Kilmartin Standing Stones. The HLF grant will enable Kilmartin Museum to attract more visitors to the area's archaeological sites

HLF success for Kilmartin Museum and Manchester Museum

Geraldine Kendall Adams, 10.05.2018
But Swindon Museum and Art Gallery’s £12.7m bid is turned down
Two museums are among the beneficiaries of the Heritage Lottery Fund’s latest Heritage Grant awards, which comprise grants of between £2m and £5m.

Applications to all of HLF’s grant programmes have been highly competitive this year after the organisation’s grant budget was cut from £435m in 2016/17 to £190m in 2018/19 in response to a decline in National Lottery ticket sales.

Among the latest successful applicants was Manchester Museum, which secured a second-round grant of £4.2m towards a capital project that will provide the venue with a new temporary exhibition space; a gallery of South Asian history and culture; and improved outreach capacity.

The university museum will build a new entrance facade, welcome area and shop. Alongside its physical transformation, Manchester will use the grant to establish a “dynamic co-created participatory programme” that will address issues such as climate change, ageing and migration.

Esme Ward, the newly-appointed director of the museum, said: “With new world-class spaces for extraordinary objects and stories, more volunteering opportunities and imaginative partnerships, Manchester Museum will reflect and explore the needs, interests and opportunities of the diverse communities we serve.”

Kilmartin Museum in Argyll, Scotland, also received second-round grant of £3.2m towards a significant redevelopment project that aims to transform the venue into a landmark centre for culture and natural tourism, capitalising on its location in the archaeologically significant Kilmartin Glen.

The funding will enable the venue to build a new extension linking its two existing buildings, as well as triple its education service capacity.

The museum’s director Sharon Webb said: “The award means we’ve nearly reached our fundraising target, bringing the implementation of the project that much closer.

"Applications have been lodged for the remainder, but there is still a £100,000 funding gap, which we will be working on closing in the coming months.”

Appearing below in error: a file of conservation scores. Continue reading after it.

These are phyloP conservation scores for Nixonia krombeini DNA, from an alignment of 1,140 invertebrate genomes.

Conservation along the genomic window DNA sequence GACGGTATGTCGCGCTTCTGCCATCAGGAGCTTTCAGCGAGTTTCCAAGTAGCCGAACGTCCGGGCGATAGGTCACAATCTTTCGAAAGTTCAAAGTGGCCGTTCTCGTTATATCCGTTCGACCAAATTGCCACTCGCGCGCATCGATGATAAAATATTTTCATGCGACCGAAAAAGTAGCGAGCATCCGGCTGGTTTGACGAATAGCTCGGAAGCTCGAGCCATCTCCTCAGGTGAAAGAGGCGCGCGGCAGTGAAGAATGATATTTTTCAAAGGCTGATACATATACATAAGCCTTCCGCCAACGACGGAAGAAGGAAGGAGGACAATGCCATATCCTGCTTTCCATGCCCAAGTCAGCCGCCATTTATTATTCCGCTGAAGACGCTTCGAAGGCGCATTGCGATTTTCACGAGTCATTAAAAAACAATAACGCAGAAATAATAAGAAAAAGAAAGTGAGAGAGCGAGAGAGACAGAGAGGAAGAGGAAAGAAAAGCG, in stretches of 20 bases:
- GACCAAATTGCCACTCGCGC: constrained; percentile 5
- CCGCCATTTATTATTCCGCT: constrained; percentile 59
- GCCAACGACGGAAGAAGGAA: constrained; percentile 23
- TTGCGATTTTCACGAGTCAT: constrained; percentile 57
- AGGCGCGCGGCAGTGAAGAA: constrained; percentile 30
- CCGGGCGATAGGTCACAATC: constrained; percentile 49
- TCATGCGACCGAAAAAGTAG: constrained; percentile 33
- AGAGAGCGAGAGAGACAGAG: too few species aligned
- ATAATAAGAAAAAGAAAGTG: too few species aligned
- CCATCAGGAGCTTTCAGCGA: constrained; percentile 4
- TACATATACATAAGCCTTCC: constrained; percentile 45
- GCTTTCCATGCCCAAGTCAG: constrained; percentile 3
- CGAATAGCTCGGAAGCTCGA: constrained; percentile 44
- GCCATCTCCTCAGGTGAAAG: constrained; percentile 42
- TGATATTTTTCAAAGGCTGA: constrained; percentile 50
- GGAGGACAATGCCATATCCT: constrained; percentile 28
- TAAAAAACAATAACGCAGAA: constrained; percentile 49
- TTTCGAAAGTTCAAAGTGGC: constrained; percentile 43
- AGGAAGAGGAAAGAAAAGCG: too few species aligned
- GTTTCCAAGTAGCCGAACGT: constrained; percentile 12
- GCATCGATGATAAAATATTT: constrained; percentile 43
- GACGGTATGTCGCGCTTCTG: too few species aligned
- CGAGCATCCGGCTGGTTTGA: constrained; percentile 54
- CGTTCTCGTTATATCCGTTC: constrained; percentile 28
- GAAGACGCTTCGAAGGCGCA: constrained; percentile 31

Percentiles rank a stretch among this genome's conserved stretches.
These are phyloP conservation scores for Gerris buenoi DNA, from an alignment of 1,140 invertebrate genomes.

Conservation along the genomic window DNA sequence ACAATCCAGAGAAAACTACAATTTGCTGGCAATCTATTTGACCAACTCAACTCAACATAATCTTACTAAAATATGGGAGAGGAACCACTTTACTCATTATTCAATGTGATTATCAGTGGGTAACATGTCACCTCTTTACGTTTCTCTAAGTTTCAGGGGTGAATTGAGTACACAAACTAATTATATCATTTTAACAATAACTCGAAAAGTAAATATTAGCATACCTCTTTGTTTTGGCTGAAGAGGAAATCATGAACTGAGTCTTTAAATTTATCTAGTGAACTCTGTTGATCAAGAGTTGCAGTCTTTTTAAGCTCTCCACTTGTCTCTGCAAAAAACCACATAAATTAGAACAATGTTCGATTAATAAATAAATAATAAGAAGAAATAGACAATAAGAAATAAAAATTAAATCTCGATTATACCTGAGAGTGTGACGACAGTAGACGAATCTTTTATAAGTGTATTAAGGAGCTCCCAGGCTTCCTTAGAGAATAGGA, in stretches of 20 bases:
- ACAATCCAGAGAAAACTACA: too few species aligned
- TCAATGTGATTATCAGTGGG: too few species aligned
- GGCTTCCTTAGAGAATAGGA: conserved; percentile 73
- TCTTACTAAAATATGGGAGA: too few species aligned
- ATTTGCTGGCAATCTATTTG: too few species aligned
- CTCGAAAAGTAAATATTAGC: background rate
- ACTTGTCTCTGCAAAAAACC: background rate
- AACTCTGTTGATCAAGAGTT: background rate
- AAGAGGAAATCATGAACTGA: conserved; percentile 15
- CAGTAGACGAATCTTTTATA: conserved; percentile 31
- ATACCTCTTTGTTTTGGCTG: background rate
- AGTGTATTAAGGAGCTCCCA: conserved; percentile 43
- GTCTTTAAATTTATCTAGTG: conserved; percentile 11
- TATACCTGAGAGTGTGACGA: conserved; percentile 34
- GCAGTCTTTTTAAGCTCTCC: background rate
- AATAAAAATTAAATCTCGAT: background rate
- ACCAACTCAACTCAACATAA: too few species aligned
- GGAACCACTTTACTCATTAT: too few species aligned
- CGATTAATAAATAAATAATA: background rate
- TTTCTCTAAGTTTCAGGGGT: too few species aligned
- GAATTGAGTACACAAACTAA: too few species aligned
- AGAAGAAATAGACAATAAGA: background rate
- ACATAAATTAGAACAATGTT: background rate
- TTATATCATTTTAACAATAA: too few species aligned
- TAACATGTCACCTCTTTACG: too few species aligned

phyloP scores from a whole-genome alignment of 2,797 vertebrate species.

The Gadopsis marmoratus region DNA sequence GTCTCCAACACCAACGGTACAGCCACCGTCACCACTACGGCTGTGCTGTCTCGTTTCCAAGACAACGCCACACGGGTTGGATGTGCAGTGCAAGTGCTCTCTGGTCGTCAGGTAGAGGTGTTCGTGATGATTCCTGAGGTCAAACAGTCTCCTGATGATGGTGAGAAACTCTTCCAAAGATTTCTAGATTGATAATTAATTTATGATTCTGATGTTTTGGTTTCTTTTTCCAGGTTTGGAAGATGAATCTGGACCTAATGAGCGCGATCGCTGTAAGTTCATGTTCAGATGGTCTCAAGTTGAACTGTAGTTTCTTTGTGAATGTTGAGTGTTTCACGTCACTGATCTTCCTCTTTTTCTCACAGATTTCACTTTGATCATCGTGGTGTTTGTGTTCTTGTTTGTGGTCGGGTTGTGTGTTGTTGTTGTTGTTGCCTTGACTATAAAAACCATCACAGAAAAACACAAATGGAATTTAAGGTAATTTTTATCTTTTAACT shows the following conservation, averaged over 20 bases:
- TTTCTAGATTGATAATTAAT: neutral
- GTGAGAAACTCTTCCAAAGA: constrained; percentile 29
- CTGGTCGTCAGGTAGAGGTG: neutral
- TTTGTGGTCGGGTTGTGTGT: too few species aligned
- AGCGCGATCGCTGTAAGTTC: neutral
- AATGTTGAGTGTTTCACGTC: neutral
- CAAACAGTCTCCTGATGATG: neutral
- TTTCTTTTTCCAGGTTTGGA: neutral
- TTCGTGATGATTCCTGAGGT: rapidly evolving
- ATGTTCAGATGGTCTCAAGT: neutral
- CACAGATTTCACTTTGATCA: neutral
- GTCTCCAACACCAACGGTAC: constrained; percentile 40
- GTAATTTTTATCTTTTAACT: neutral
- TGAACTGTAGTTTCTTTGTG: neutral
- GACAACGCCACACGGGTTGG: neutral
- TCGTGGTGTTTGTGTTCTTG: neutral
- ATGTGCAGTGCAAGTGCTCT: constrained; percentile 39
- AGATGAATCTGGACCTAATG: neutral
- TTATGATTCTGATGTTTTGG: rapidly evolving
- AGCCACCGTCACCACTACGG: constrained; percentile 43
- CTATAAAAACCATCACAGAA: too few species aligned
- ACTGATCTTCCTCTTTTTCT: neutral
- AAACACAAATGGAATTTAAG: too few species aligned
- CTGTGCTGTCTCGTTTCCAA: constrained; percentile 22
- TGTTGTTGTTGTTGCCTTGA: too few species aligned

Other Heritage Grant recipients in this funding round include the National Trust’s Seaton Delaval Hall in Newcastle, which will use the funding for a restoration project; and the Hold in Ispwich, a planned state-of-the-art facility to house Suffolk’s archive service.

Meanwhile, out of 12 applicants to the HLF’s £40m Major Grant programme, four have been approved for funding.

Successful bids announced so far include Rochdale Town Hall, which confirmed this week that it had won a first round pass of £688,000 towards a £9.8m restoration project.

Newport Transporter Bridge in Wales and Stroudwater Navigation Connected have also received funding, while the fourth recipient will be announced later this month.

The news was less positive for other applicants. A planned museum and art gallery for Swindon had its £12.7m bid turned down, and last week it was announced that York's National Railway Museum’s £13.4m application had been rejected.

Robert Kiscox, the chairman of Swindon Museum and Art Gallery Trust, said: “For the last few years we have been very focussed on the bid but now we have the opportunity to step back and explore options and look at alternative possibilities.

“Over the coming months we will be consulting with stakeholders and the public to get as much input as we can on how to fulfil our ambition to create something that will be transformational for Swindon and a source of civic pride that everyone can enjoy.”

Applications for Major Grants are closed this year while the HLF transitions to a new five-year strategic framework in 2019. However, bids can still be submitted for Heritage Grants of up to £5m until the deadline in August 2018.

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